24 October 2016
Zoya Svetova: “The Ukrainian Stanislav Klykh, who is currently held in a Russian pre-trial detention centre, has lost his mind due to the torture inflicted upon him during his arrest and the preliminary investigation.”
Zoya Svetova, a Russian human rights defender and member of the Moscow Public Oversight Commission for Monitoring Prisoners’ Rights, made this statement in an interview with Radio Liberty, Rosbalt reports.
“Today Stanislav Klykh is in very serious condition. He is a defendant in the so-called ‘case of the Chechen militants’ of Ukrainian origin,” said Svetova.
“Stanislav Klykh is a person who lost his mind due to the torture inflicted upon him during his arrest and the preliminary investigation. It is completely incomprehensible how this person could be placed in prison, where he is supposed to be sent in the near future (at present he is in a Grozny remand centre),” noted the human rights defender.
In Svetova’s opinion, it is necessary for Klykh to undergo forensic psychiatric analysis at the Serbsky Institute, and for him to be sent to a psychiatric hospital in Ukraine as soon as possible. “This is a truly awful example of a victim of Russia’s repression against Ukrainian citizens,” declared Svetova.
“Above all I am astonished that in the Grozny remand centre, the forensic psychiatric assessment, upon which Klykh’s lawyers insisted, established that nothing is wrong with him, that he can be held in a remand centre, and that he can participate in the legal proceedings,” said Svetova.
Svetova stated that Klykh’s mother reached out to her a few years ago, at the time of Klykh’s arrest, and asked her to locate the Russian remand centre where he was being held.
“I made many inquiries and was in touch with many human rights defenders and the state ombudsman—and nobody was able to find him. Literally by a miracle we managed to locate him in the Pyatigorsk remand centre; I asked Marina Dubrovina to go there,” noted Svetova.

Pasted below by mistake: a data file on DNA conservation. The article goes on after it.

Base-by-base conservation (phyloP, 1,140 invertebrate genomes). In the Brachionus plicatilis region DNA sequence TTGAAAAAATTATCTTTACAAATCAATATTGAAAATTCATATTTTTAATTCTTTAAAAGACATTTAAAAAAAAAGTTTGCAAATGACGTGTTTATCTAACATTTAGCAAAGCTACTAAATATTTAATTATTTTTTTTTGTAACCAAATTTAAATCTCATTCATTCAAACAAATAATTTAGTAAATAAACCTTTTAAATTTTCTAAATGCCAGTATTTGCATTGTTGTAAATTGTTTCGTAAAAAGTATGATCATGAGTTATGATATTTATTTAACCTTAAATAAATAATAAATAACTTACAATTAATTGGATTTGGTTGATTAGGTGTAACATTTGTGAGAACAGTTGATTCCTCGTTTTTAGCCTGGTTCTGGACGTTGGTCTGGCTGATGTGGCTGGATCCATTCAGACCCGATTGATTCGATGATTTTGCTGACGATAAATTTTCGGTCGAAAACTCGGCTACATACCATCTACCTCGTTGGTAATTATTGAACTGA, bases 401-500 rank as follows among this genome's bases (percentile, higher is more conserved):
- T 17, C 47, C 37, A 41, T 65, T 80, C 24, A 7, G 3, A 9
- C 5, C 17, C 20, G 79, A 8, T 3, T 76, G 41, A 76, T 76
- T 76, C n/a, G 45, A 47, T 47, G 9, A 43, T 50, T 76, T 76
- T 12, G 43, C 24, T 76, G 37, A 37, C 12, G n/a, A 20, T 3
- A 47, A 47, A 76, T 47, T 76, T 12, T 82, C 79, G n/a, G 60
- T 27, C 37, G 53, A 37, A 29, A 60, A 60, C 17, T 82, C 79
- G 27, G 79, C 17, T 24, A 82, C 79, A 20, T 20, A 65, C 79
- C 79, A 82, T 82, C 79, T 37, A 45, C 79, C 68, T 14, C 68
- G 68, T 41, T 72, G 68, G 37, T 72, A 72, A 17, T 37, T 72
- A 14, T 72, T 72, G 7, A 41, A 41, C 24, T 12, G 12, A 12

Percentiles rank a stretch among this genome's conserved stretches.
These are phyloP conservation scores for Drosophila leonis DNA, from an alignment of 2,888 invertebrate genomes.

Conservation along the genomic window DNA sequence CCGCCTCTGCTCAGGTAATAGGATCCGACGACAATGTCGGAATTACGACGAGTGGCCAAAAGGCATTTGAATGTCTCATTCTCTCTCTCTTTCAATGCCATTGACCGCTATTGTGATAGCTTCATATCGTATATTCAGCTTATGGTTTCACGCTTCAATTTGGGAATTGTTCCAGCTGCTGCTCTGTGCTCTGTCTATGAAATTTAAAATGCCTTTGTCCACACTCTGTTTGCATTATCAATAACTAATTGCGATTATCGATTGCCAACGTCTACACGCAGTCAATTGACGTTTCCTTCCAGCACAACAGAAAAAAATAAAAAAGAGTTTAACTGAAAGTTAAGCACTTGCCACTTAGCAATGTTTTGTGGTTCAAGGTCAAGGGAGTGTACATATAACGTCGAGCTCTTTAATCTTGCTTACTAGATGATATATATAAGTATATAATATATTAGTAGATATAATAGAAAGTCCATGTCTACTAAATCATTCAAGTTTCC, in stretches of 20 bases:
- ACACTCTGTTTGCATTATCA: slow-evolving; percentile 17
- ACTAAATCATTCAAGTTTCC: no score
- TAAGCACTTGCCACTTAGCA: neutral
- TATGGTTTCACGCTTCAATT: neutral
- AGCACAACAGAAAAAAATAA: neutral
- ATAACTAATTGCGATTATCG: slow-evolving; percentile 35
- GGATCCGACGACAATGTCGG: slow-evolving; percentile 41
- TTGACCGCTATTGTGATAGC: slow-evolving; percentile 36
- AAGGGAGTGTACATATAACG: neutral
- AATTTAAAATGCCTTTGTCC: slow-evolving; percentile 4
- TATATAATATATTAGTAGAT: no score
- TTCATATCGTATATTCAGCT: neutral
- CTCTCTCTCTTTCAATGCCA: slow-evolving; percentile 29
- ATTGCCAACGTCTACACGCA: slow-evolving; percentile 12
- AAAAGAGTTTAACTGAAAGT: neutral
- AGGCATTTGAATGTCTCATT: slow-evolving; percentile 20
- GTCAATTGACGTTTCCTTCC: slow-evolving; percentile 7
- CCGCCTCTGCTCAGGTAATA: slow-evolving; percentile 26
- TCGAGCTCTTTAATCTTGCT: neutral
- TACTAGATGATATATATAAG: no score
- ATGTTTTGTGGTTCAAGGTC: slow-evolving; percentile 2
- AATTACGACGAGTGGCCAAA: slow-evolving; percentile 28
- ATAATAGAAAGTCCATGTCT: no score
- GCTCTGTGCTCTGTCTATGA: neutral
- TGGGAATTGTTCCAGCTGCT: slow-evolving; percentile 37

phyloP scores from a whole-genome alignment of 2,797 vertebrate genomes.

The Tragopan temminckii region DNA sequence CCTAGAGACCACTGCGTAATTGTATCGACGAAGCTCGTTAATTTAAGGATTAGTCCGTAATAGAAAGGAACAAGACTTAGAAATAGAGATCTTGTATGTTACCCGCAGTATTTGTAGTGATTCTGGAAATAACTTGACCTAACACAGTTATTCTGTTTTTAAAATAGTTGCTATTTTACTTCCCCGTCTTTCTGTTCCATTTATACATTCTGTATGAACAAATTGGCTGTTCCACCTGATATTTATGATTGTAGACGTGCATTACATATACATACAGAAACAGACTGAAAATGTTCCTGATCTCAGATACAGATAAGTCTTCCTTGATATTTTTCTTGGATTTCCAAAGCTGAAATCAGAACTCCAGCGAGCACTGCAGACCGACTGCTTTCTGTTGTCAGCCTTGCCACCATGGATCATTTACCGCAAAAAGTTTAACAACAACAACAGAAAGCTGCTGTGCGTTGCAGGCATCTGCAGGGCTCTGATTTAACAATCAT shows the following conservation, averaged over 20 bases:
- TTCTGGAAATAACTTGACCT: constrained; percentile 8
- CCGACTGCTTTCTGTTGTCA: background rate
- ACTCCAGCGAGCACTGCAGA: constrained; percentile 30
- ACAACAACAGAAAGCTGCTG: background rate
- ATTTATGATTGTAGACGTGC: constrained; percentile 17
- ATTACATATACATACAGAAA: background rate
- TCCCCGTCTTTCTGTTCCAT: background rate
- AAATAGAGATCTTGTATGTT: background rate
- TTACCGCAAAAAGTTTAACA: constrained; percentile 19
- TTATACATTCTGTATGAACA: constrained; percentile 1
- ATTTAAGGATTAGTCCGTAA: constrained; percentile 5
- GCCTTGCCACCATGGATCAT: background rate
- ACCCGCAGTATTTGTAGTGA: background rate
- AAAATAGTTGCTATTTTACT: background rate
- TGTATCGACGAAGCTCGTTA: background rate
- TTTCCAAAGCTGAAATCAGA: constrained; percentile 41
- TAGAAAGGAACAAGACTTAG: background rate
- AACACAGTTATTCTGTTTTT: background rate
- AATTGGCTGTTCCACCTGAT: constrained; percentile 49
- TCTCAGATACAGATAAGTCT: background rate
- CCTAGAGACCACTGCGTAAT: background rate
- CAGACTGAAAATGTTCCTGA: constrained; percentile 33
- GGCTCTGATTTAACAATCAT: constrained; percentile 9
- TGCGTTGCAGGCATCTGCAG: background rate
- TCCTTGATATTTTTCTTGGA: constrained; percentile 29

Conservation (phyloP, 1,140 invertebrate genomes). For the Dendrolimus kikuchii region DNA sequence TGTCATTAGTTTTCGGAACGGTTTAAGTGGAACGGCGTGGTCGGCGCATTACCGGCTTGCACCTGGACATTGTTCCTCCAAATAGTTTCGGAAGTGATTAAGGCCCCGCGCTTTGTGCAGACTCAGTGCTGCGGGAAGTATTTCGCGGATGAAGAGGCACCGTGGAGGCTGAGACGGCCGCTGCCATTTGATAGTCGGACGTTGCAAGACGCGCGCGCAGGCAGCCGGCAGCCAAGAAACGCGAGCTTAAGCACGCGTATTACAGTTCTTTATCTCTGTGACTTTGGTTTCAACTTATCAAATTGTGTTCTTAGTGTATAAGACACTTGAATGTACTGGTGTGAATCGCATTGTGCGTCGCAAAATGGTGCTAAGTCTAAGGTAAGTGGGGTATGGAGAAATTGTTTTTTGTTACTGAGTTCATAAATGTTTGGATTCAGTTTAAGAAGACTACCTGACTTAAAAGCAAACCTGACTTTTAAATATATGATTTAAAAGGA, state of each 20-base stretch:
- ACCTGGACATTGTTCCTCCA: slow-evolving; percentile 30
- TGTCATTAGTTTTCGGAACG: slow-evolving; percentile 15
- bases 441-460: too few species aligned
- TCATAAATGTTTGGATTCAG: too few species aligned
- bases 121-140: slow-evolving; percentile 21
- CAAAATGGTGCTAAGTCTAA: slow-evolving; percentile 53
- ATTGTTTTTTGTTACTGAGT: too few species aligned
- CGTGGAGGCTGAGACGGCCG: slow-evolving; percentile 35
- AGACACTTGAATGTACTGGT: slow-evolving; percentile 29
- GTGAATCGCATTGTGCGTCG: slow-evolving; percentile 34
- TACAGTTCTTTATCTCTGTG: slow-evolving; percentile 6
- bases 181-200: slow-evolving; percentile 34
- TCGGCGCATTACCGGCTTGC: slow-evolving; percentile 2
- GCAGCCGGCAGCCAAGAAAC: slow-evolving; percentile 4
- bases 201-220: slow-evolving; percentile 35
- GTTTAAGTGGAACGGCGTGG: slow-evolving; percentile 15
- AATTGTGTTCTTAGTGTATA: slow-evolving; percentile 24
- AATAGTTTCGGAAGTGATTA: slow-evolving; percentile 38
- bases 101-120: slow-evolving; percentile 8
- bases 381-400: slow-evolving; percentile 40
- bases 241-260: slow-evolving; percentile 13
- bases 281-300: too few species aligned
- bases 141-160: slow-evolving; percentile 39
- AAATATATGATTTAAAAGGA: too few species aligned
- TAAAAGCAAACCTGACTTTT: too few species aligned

According to Svetova, after a first meeting with Klykh, Dubrovina stated that she believed the prisoner had been severely tortured.
“Now the torture is already well known and his testimony on how he was severely tortured and forced to admit to the most terrible crimes, which he did not commit, has been published. He spoke of utterly horrible tortures. I think he had an electric current attached to his genitals, was subjected to a mock hanging, was injected with something, and in the end he ‘admitted’ everything,” said Svetova.
On May 26, 2016 the Supreme Court of Chechnya sentenced Karpiuk and Klykh to 22.5 and 20 years’ imprisonment respectively.
According to the Russian investigation, Klykh and Karpiuk were members of the UNA-UNSO (Ukrainian National Assembly-Ukrainian National Solidarity Organization), which is prohibited in Russia, and from late 1994 through early 1995 they fought against Russian federal troops in the armed forces of the self-proclaimed Republic of Ichkeria. Both men deny all accusations, and Klykh declares that he has never been in Chechnya.
The Memorial Human Rights Centre, which analysed the materials of Stanislav Klykh and Nikolai Karpiuk’s court case, determined that the accusations against them were fabricated and contradict the real story of events during the First and Second Chechen Wars. Memorial recognized Klykh and Karpiuk as political prisoners.
Translated by Caroline Elkin
HRO.org in English >